Mandolin Jones Content from the guide to life, the universe and everything

Mandolin Jones

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A mandolin in the foreground; the reflection in a mirror of the mandolin's owner in the background.

It's not a proper name, so far as we know. Rather, a Mandolin Jones1 is what happens when bits of wood and lengths of string are put together in just such a way that they completely take over your life.

Consider that, although technically the mandolin has eight strings, they're paired, meaning there are really only four notes to keep track of at any given time - so it's simpler than a guitar. Plus, it's got frets and all you have to do is start strumming to get a reasonably pleasant sound right away - so compared to the violin there's immediate gratification. Not to mention it's got more class than some other four-stringed instruments like the ukulele. Add to that it's small enough to cradle in your arms - awww, isn't it cute? Who could resist? You?

The good news about a Mandolin Jones is that it's a benign affliction. The bad news is, it can take hold after even your first exposure. So now what?

Name Yer Poison

Yes, there's no getting around it - you must pick a mandolin. Ahh, but what kind? Well, here's what you must do - you must try them all. This means visiting your local music emporium and devoting hours to the task. Also, find people that you are at least acquainted with who own a mandolin and prise it from their white-knuckled fingers. Be polite but firm. Also, be prepared to give it back to them when they start really whining - not to do so is considered very bad form.

Now then, should your mandolin be new or used? Used, of course - certainly at least by you. The mandolin is not an appliance that wears out. It is a live thing that needs exercise and only improves with lots of it. Plus, used instruments are generally less expensive so even with beginner's money, you ought to be able to find an expert's instrument. Find one that really speaks to you. (Not out loud, of course - if you are hearing an actual voice it is probably the current owner whining for you to give their mandolin back.)

On a slightly different note, picking a mandolin requires a plectrum. Always keep at least one in your pocket as you never know where you'll find a mandolin. In fact, keep several so that when there's no mandolin handy you can at least enjoy tiddlywinks. The stiffest plectrums that you can find made of the thickest plastic are the best for both uses.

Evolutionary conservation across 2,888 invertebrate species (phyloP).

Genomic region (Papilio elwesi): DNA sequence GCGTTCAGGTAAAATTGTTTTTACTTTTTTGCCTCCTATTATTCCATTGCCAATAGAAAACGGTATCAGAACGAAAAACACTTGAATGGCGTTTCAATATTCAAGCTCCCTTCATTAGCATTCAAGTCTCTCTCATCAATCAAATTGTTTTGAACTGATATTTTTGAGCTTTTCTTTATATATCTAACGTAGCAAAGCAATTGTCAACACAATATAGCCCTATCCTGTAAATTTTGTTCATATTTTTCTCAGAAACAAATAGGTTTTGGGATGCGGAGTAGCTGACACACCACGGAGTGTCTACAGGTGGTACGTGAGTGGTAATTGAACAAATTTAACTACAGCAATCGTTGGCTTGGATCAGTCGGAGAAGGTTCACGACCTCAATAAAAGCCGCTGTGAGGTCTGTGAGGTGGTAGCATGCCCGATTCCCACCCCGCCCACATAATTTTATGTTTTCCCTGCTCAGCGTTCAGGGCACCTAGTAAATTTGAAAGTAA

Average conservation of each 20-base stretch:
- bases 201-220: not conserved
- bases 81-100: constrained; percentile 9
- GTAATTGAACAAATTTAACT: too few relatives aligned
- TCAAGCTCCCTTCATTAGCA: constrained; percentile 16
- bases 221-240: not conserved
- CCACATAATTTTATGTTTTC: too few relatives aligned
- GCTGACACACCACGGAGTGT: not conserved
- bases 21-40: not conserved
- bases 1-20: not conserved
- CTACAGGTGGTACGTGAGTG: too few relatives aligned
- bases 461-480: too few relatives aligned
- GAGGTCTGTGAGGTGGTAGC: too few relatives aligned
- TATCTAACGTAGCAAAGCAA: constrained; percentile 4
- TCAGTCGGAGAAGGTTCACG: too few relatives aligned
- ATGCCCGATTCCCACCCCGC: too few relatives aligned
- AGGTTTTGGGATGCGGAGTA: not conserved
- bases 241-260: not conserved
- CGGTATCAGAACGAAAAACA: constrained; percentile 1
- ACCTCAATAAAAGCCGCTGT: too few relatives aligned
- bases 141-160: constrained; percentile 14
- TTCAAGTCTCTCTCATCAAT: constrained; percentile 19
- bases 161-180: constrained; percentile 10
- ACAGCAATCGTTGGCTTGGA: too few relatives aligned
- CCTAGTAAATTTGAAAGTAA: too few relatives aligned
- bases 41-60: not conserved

Learn to Adjust

The first adjustment you will need to make is to get all the strings vibrating harmoniously. That is, they must be in tune. If there's a piano handy and it's in tune then you've got a good start. Beginning with the fattest strings and working up to the thinnest, the standard tuning for the mandolin is G D A E. So, tap a G on the piano and start twisting those two of the fiddly-looking knobs at the top of the neck corresponding to the fattest pair of strings until these sound the same note. Then tap a D on the piano and fiddle with the D strings and so on through the A and E strings. When you've got it right, you should be able to pluck any of the pairs of strings and they will sound like one string - if they're slightly out of sync you'll hear the volume rise and lower as they alternately complement and then cancel each other - a little like the buzzing of cicadas.

A slightly better and more portable alternative to the piano is the tuning fork. You only need one, preferably a G, D, A or E. Tap it on something other than the mandolin to get it ringing and then hold the base to the bridge so that the mandolin amplifies the sound. (The bridge is that thing sticking up from the body that you've been parking your hand on while plucking the strings). If the fork is a G, for example, then when you've got the two G strings adjusted, they'll vibrate from the fork without your plucking them. Now tune each of the remaining strings relative to the G, as in this case, by alternately pressing the seventh fret of each. Start by pressing the seventh fret of the G strings to make a D note, which is what adjacent thinner strings should be. Then press the seventh fret of the D strings to make an A note and tune the A's. Then do the same with the A's to tune the E's. (Just try it and it'll make sense.) Or, you can purchase an electronic tuner and have the person at the shop show you how to use it. The advantage of the last two methods is that you end up with the mandolin in concert pitch which means that you can play along with songs you hear on the radio or on CD. More about this later.